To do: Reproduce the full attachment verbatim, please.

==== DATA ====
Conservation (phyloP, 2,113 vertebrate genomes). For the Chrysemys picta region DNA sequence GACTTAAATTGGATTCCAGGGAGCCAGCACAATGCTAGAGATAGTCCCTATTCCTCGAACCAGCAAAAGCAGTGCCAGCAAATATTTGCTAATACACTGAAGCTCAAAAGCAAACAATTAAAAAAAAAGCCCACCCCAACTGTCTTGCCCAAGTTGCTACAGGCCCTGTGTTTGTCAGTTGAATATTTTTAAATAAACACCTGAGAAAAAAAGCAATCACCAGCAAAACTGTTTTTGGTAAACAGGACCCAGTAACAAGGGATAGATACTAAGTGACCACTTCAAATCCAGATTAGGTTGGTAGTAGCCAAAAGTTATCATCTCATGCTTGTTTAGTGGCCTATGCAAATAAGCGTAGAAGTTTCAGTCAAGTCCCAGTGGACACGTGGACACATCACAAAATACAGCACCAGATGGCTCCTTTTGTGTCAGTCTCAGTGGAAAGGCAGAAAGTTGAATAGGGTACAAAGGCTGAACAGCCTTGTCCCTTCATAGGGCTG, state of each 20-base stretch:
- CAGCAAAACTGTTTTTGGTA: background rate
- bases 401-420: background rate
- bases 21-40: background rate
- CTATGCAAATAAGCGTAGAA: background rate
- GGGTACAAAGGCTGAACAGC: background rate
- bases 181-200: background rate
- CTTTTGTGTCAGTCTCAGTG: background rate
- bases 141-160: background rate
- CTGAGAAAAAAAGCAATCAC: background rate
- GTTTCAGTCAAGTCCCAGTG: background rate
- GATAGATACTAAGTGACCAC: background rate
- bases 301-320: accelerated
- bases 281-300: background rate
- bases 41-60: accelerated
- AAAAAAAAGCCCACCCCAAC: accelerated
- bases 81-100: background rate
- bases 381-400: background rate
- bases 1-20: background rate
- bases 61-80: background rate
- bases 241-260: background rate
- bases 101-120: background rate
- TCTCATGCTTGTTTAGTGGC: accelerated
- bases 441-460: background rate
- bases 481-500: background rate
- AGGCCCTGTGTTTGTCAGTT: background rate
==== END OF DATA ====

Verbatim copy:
Conservation (phyloP, 2,113 vertebrate genomes). For the Chrysemys picta region DNA sequence GACTTAAATTGGATTCCAGGGAGCCAGCACAATGCTAGAGATAGTCCCTATTCCTCGAACCAGCAAAAGCAGTGCCAGCAAATATTTGCTAATACACTGAAGCTCAAAAGCAAACAATTAAAAAAAAAGCCCACCCCAACTGTCTTGCCCAAGTTGCTACAGGCCCTGTGTTTGTCAGTTGAATATTTTTAAATAAACACCTGAGAAAAAAAGCAATCACCAGCAAAACTGTTTTTGGTAAACAGGACCCAGTAACAAGGGATAGATACTAAGTGACCACTTCAAATCCAGATTAGGTTGGTAGTAGCCAAAAGTTATCATCTCATGCTTGTTTAGTGGCCTATGCAAATAAGCGTAGAAGTTTCAGTCAAGTCCCAGTGGACACGTGGACACATCACAAAATACAGCACCAGATGGCTCCTTTTGTGTCAGTCTCAGTGGAAAGGCAGAAAGTTGAATAGGGTACAAAGGCTGAACAGCCTTGTCCCTTCATAGGGCTG, state of each 20-base stretch:
- CAGCAAAACTGTTTTTGGTA: background rate
- bases 401-420: background rate
- bases 21-40: background rate
- CTATGCAAATAAGCGTAGAA: background rate
- GGGTACAAAGGCTGAACAGC: background rate
- bases 181-200: background rate
- CTTTTGTGTCAGTCTCAGTG: background rate
- bases 141-160: background rate
- CTGAGAAAAAAAGCAATCAC: background rate
- GTTTCAGTCAAGTCCCAGTG: background rate
- GATAGATACTAAGTGACCAC: background rate
- bases 301-320: accelerated
- bases 281-300: background rate
- bases 41-60: accelerated
- AAAAAAAAGCCCACCCCAAC: accelerated
- bases 81-100: background rate
- bases 381-400: background rate
- bases 1-20: background rate
- bases 61-80: background rate
- bases 241-260: background rate
- bases 101-120: background rate
- TCTCATGCTTGTTTAGTGGC: accelerated
- bases 441-460: background rate
- bases 481-500: background rate
- AGGCCCTGTGTTTGTCAGTT: background rate